Thursday, March 31, 2016
Psychopathy: “My Biochemistry Made Me Do It: Confessions of a Genetic Subroutine”
"My Biochemistry Made Me Do It:
Confessions of a Genetic Subroutine”
by Fred Reed
"Ages ago I read Hare and Cleckley on psychopaths, they then being canonical on the matter. Psychopathy tended to be somewhat vaguely defined but usually included lack of empathy, remorse, conscience, and the like. Today, it seems to be detectable. For example, say researchers, if you put a normal person on a polygraph and read him words like bread, tree, mountain, torture, dogs, and sidewalk, there will be a sharp response to “torture” but not to the neutral words. Psychopaths don’t have that response. This would seem to tie in with a lack of empathy.
Recent years have seen vast amounts of research into physical correlates of psychopathy as well as non-pathological traits of mind such as conservatism and liberalism. (Actually I’m inclined to regard both as pathological, but the demands of columnistic solemnity here prevent me from saying so.) One random example from the multitude, here. Further, men’s and women’s brains proved different. The differences are both anatomical, in size of different parts of the brain, and functional, as shown by fMRI scans.
By now this is old news, except perhaps to the general public. It seems to explain why conservatives all believe certain logically unrelated things, and liberals other logically unrelated things. For example, if you favor gun control, you very likely favor abortion, immigration, affirmative action, and sexual minorities. If you oppose gun control, your views will likely be the opposite. Political positions begin to look hard-wired.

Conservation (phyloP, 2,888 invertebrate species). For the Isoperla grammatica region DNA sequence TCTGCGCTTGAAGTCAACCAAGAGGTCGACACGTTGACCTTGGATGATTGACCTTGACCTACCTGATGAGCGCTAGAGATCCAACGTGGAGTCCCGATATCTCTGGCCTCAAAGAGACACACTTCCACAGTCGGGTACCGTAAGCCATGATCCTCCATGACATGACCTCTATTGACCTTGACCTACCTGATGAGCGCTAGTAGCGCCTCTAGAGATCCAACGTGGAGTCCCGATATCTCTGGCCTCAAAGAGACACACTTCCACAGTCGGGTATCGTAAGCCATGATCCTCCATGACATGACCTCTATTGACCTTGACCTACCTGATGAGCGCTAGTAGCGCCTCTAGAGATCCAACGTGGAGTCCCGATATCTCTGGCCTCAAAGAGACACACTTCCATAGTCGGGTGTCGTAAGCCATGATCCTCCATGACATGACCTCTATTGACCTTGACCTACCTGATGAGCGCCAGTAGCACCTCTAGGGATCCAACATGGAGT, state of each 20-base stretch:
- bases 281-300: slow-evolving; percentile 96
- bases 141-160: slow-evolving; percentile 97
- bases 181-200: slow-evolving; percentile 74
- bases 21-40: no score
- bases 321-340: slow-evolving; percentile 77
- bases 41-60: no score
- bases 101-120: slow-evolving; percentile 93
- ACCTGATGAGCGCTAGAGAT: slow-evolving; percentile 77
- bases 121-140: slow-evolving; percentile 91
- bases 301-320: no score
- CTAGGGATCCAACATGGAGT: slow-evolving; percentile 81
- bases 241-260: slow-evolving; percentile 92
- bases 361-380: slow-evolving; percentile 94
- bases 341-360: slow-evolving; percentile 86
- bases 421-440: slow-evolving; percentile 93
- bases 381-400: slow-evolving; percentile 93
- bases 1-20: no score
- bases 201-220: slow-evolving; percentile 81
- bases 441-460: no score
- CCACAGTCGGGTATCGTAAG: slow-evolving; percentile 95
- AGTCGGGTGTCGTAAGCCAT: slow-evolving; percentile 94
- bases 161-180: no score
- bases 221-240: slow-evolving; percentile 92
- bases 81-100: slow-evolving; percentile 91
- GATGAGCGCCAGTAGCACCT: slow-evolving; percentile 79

Supporting the view, though hardly scientifically, is that in some four decades of writing columns of one sort and another, I remember only two or three readers who said that I had changed their minds on a matter of fundamental importance (the righteousness of America’s wars, for example). Columnists are often called “opinion leaders,” but actually our function seems to be to tell our readers what they already believe in stirring prose. Opinions generally are fixed, impervious to fact.
If brain scans can detect psychopathy, or if crazed mass-murderers have distinctive patterns of neural activity, what should we do when we detect such traits? Should we detect them?